Smart Clothes Reduce Stress on Lower Back, Prevents Back Pain

Smart Clothes Reduce Stress on Lower Back, Prevents Back Pain

by Julia Samuel on  August 2, 2017 at 11:46 AM Health Watch
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Highlights
  • The smart clothing was designed to ease off stress on the back muscles.
  • When tested, it reduced activity in the lower back extensor muscles by an average of 15 to 45 percent.
  • The new technology should not be used for those with existing back pain rather, it is focused to reduce stress and fatigue on low back muscles.
Back pain is the second most common area of pain. The most common site for pain is the lower back because it bears the brunt of our weight and hence is more prone to get affected. 
Smart Clothes Reduce Stress on Lower Back, Prevents Back Pain

Physiotherapy, regular exercise and avoiding heavy load that puts pressure in the back are some ways to treat back pain. But is there a chance to reduce the risk of back pain?

A team of Vanderbilt University engineers have designed the wearable smart, mechanized undergarment. The underwear combines the science of biomechanics and advances in wearable technology.

Lower Back Pain

Structurally backache is a condition that usually is caused when one or more structures of the back get affected and these includes muscles, cartilage, bones or spinal cord.

Psychosocial risk factors for backache includes stress, distress, anxiety, depression, cognitive dysfunction, pain threshold, job dissatisfaction, and mental stress at work.

Back ache is more prevalent between the age of 35 and 55. The most frequent cause of our back pain are:
  • Heavy physical work
  • Frequent bending, twisting, lifting
  • pulling and pushing
  • Repetitive work
  • Static postures
Karl Zelik, assistant professor of mechanical engineering and the principal investigator on the project, experienced back pain himself repeatedly lifting his toddler son, which he said got him thinking about wearable tech solutions.

Smart Clothing For Back Pain

The team have tested the clothing to stress off the load on the lower back. Eight subjects tested the device leaning forward and lifting 25-pound and 55-pound weights while holding their position at 30, 60 and 90 degrees.

The device consists of two fabric sections, made of nylon canvas, Lycra, polyester and other materials, for the chest and legs. The sections are connected by sturdy straps across the middle back, with natural rubber pieces at the lower back and glutes.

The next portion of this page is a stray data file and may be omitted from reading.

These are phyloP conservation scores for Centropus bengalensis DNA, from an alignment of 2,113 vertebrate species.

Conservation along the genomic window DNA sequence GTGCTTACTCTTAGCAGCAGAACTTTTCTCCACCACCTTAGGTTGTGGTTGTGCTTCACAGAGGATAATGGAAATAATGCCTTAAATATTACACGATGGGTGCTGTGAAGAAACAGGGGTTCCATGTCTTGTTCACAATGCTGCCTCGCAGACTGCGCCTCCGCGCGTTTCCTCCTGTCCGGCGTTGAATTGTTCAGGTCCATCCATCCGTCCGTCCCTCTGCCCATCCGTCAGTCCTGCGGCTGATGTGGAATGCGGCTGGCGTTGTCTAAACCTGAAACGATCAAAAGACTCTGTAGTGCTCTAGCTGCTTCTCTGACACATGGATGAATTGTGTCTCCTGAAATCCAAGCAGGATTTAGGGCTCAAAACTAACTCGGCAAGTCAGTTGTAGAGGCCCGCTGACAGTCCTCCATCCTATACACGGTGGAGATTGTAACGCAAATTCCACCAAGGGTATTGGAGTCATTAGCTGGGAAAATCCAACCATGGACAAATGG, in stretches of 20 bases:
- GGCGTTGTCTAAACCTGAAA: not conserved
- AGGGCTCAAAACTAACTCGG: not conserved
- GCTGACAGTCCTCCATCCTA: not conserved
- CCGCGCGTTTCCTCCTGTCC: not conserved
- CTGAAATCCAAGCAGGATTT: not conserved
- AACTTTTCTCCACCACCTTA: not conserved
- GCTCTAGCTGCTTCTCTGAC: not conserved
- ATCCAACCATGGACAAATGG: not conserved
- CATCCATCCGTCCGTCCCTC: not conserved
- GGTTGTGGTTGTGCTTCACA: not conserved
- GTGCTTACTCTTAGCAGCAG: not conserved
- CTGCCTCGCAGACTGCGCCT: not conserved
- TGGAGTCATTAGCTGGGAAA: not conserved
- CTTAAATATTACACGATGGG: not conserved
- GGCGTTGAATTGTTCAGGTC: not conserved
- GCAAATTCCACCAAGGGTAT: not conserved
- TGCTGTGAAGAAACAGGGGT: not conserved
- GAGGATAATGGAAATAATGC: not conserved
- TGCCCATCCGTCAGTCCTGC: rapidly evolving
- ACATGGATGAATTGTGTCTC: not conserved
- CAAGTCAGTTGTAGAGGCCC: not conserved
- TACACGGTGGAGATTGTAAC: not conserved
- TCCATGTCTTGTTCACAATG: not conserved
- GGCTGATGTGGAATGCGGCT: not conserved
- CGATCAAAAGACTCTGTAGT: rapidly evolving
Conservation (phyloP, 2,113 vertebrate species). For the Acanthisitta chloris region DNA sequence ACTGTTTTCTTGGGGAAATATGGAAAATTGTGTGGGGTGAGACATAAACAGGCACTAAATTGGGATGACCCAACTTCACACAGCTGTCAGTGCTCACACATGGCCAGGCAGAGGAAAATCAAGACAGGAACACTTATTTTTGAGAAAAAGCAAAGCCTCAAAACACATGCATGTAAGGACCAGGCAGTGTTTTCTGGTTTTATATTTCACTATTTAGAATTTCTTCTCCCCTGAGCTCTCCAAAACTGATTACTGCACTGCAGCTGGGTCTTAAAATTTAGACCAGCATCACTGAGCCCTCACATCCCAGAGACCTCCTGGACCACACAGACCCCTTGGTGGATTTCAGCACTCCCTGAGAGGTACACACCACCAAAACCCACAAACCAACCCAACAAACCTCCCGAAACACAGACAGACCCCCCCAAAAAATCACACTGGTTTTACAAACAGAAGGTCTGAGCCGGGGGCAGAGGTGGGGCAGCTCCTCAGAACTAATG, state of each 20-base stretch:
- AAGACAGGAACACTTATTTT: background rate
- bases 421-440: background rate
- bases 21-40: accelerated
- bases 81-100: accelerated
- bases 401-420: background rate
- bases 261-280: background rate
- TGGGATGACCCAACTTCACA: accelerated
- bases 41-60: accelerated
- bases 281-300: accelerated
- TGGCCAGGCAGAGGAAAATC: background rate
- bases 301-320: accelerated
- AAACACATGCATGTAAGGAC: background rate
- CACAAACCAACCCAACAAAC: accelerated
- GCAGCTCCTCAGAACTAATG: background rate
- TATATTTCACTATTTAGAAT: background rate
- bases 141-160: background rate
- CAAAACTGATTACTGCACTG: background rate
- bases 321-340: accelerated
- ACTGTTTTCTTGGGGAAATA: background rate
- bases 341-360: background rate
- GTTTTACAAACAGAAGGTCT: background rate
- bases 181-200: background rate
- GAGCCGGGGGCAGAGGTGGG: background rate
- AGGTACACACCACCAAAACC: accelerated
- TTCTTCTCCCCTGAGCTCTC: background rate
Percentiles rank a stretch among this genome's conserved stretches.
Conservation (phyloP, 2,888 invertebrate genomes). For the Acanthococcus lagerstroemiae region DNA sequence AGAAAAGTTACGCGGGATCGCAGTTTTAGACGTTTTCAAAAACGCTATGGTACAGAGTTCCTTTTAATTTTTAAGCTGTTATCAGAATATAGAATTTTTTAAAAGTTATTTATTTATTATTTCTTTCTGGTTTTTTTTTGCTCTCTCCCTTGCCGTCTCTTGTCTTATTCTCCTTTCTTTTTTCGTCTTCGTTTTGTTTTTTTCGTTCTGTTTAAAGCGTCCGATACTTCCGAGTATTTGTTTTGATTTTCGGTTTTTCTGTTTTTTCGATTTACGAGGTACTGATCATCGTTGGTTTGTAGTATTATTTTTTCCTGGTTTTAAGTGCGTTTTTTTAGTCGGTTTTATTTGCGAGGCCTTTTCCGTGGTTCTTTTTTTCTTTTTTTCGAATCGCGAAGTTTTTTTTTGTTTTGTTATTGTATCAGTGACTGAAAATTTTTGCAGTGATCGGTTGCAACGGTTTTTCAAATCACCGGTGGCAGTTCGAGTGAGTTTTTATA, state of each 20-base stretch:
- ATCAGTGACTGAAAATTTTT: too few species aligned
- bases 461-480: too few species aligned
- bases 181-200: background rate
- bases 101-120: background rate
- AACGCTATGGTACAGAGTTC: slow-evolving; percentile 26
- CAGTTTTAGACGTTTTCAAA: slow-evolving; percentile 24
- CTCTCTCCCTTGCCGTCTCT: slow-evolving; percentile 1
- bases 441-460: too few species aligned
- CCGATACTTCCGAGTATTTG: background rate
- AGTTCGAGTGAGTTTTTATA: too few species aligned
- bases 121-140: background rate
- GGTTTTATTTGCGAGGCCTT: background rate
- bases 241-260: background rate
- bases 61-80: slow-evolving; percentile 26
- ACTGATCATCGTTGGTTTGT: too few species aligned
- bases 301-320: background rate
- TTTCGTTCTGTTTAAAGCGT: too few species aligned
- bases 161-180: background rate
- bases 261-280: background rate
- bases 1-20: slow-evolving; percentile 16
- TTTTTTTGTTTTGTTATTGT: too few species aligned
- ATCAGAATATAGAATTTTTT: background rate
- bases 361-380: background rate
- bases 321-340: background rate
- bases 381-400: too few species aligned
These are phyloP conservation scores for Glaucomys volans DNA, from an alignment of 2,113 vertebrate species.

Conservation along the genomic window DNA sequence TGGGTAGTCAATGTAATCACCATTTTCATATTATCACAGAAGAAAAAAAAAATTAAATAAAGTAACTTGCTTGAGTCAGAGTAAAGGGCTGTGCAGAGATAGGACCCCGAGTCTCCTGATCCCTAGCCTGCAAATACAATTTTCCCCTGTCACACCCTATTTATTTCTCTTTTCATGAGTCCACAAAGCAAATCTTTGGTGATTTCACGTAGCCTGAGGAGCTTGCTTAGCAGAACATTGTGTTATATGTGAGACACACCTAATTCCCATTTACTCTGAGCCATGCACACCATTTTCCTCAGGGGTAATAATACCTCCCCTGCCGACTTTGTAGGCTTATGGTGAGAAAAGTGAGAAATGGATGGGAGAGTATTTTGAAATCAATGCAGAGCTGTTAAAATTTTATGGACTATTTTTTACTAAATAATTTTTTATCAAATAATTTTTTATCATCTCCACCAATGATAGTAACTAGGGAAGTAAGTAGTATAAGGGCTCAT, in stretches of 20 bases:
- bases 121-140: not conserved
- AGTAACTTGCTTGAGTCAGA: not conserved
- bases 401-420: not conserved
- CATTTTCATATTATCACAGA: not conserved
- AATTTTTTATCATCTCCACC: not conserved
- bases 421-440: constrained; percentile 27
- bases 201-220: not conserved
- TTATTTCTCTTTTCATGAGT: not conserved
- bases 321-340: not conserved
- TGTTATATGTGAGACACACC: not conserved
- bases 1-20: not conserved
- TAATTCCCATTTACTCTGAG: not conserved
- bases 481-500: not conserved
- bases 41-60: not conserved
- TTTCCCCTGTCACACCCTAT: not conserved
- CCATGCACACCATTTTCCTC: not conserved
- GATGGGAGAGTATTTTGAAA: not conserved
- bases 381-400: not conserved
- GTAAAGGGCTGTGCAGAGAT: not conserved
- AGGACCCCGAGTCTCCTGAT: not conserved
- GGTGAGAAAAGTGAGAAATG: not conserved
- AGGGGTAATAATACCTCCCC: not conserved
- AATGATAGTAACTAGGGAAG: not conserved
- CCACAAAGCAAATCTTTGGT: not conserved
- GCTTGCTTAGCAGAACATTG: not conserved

The straps engage with the shirt by a tap. Users can engage it only when they need it. After the task is done, a double tap releases the straps so the user can sit down, and the device feels and behaves like normal clothes.

The device also can be controlled by an app that the team created--users tap their phones to engage the smart clothing wirelessly via Bluetooth.

Using motion capture, force plates and electromyography, Zelik's team demonstrated that the device reduced activity in the lower back extensor muscles by an average of 15 to 45 percent for each task.

"The next idea is: Can we use sensors embedded in the clothing to monitor stress on the low back, and if it gets too high, can we automatically engage this smart clothing?" Zelik said.

Smart wear is a Prevention Tool

Dr. Aaron Yang, who specializes in nonsurgical treatment of the back and neck at Vanderbilt University Medical Center, said, "People are often trying to capitalize on a huge societal problem with devices that are unproven or unviable. This smart clothing concept is different. I see a lot of health care workers or other professionals with jobs that require standing or leaning for long periods. Smart clothing may help offload some of those forces and reduce muscle fatigue."

He also stresses that the new technology should not be used for those with existing back pain rather, it is focused to reduce stress and fatigue on low back muscles.

Reference
  1. Karl Zelik et al., Smart underwear proven to prevent back stress with just a tap, 41st Annual Meeting of the American Society of Biomechanics (ASB) (2017).


Source: Medindia

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